Half of the top dozen prospects for the 2024 NHL Draft are blueliners (and they all have their strengths)

Photo credit:Eric Bolte-USA TODAY Sports
Ryan Pike
1 month ago
Folks, we’re about two months away from the 2024 NHL Draft. It’s the very first draft of the Calgary Flames’ re-tooling process – or whatever you prefer to call it – and it goes without saying that it’s quite an important occasion for the hockey club.
If you’re a fan of the Flames trying to get a high-end blueliner, good news: there are six defencemen in the projected top 12 prospects available. But they all offer different strengths and weaknesses, so there may not be a clear-cut “best” one available.
The six defencemen (in alphabetical order):
  • Zeev Buium – left-shot, 6′, 183 lbs; product of Laguna Niguel, Californa; University of Denver Pioneers (NCAA)
  • Sam Dickinson – left-shot, 6’3″, 194 lbs; product of Toronto, Ontario; London Knights (OHL)
  • Artyom Levshunov – right-shot, 6’2″, 209 lbs; product of Zhlobin, Belarus; Michigan State University Spartans (NCAA)
  • Zayne Parekh – right-shot, 6’0″, 181 lbs; product of Nobelton, Ontario; Saginaw Spirit (OHL)
  • Anton Silayev – left-shot, 6’7″, 207 lbs; product of Sarov, Russia; Torpedo Nizhny Novgorod (KHL)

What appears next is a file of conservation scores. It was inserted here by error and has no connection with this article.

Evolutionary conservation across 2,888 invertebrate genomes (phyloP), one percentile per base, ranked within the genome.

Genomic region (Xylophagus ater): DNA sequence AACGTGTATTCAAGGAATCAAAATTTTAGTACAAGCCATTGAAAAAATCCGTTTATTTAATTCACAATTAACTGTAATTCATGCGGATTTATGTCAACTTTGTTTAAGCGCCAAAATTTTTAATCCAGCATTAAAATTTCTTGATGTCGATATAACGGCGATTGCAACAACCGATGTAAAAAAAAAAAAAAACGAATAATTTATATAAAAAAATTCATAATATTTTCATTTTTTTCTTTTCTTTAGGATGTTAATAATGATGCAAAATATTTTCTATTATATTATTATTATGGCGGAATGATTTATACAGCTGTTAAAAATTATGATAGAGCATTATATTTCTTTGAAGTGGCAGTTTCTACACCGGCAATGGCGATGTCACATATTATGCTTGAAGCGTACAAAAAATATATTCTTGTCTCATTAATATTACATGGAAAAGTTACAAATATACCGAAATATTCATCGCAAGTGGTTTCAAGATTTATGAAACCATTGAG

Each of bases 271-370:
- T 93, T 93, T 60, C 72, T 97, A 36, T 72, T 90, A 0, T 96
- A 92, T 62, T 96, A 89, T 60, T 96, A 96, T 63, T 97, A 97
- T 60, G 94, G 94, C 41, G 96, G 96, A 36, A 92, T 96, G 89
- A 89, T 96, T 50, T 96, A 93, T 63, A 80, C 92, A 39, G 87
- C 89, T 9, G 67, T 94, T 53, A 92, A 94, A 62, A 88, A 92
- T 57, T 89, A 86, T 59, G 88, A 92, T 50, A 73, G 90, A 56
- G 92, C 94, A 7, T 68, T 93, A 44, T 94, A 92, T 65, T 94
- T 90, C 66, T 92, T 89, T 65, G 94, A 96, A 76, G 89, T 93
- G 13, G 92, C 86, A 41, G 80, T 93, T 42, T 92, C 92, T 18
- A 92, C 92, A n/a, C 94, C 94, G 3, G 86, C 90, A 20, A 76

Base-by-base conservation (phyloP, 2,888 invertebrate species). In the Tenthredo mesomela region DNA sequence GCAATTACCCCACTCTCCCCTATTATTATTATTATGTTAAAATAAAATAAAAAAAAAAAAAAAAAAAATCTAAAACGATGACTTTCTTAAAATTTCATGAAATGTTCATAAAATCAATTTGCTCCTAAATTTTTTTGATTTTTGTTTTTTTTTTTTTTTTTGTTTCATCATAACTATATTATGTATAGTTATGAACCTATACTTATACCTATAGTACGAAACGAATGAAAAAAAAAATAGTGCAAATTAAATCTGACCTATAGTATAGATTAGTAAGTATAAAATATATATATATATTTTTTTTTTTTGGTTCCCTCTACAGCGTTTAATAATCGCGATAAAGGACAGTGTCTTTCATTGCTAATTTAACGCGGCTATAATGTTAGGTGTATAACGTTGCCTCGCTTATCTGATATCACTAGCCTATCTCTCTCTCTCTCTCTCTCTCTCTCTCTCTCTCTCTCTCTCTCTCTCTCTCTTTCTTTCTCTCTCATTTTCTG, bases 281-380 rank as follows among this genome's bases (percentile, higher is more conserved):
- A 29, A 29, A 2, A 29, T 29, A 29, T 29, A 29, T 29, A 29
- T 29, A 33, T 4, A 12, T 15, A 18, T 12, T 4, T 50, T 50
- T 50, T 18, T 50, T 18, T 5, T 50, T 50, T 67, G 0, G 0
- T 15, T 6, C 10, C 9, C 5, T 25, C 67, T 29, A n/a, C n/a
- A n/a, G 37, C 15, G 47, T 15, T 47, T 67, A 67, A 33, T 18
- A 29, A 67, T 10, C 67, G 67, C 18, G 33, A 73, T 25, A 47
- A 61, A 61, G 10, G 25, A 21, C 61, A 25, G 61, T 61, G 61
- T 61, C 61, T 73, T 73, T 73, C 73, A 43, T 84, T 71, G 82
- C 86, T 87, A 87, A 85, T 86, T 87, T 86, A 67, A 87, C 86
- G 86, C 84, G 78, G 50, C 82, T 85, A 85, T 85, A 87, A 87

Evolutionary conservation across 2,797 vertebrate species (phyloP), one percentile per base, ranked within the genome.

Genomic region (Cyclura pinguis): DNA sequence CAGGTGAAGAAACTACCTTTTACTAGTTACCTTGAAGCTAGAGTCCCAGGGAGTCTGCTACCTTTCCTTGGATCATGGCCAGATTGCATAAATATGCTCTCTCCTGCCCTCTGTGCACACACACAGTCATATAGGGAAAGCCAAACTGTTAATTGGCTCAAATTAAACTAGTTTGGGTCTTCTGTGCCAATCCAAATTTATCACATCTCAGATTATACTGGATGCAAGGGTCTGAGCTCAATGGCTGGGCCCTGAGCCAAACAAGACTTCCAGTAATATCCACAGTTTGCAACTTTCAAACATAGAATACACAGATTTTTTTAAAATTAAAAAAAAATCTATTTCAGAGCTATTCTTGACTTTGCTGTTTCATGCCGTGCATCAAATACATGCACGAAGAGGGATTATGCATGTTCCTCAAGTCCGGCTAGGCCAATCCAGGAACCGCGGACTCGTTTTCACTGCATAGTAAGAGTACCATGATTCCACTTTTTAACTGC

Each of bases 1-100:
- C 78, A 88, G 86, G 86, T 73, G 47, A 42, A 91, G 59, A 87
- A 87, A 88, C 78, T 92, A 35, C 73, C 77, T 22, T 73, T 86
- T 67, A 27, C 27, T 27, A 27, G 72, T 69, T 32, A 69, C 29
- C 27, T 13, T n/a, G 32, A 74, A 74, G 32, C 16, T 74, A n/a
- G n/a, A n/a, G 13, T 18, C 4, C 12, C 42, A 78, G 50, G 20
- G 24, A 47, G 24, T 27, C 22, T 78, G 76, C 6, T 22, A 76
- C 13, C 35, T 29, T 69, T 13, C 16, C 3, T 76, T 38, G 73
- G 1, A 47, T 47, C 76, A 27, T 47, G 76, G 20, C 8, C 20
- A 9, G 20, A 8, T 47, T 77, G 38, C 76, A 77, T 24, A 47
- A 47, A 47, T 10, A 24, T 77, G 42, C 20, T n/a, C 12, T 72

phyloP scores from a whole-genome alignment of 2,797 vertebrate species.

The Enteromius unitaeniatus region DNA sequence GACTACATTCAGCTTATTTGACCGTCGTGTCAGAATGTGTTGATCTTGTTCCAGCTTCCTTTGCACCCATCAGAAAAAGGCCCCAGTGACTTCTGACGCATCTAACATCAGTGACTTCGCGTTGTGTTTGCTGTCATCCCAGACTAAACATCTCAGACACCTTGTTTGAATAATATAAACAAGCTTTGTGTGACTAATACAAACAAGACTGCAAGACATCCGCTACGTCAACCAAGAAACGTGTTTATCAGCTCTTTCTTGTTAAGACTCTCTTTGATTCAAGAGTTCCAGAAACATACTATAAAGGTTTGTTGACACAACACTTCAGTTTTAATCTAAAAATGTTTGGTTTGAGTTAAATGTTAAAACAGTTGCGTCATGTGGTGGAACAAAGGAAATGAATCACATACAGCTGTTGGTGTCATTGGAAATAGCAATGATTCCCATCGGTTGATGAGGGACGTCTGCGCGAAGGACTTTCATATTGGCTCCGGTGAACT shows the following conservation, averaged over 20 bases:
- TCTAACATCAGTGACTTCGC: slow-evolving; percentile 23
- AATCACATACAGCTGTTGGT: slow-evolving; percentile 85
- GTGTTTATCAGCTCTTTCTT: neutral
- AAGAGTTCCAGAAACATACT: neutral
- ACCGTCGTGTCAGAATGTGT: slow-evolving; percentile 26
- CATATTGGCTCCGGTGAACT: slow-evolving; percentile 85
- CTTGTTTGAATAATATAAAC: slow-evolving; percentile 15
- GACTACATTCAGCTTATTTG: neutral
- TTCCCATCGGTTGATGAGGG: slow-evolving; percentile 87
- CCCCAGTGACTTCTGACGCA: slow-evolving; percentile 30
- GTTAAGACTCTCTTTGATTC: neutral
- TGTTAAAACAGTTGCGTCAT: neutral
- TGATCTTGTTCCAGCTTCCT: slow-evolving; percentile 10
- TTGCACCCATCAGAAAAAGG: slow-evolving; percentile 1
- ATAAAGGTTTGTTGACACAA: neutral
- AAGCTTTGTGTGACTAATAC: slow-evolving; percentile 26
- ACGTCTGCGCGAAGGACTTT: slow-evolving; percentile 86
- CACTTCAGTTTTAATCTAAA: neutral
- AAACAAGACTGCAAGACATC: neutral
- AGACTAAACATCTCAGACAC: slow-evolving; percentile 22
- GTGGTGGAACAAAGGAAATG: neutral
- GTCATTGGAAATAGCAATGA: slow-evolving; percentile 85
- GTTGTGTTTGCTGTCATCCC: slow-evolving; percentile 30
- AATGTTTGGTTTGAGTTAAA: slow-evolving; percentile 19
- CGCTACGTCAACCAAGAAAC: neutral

• Carter Yakemchuk – right-shot, 6’3″, 194 lbs; product of Fort McMurray, Alberta; Calgary Hitmen (WHL)
Here’s how the defenders land, in order, in recent draft rankings from FC Hockey, Daily Faceoff, The Athletic’s Scott Wheeler and Corey Pronman, and McKeen’s. We’ve also included our aggregated consensus list.
ConsensusFC HockeyDaily FaceoffWheelerPronmanMcKeen’s
Y’know when we say that reasonable people can disagree? Well, a lot of very well-informed people disagree over what order these six blueliners should fall on their various rankings, and relying on a “best player available” strategy probably depends on what specific attributes your club values most highly in a defender.
Here are some quick rundowns of the six defenders – with quick summaries via Daily Faceoff’s Steven Ellis from his rankings earlier this month – and their key accomplishments from this past season.

Zeev Buium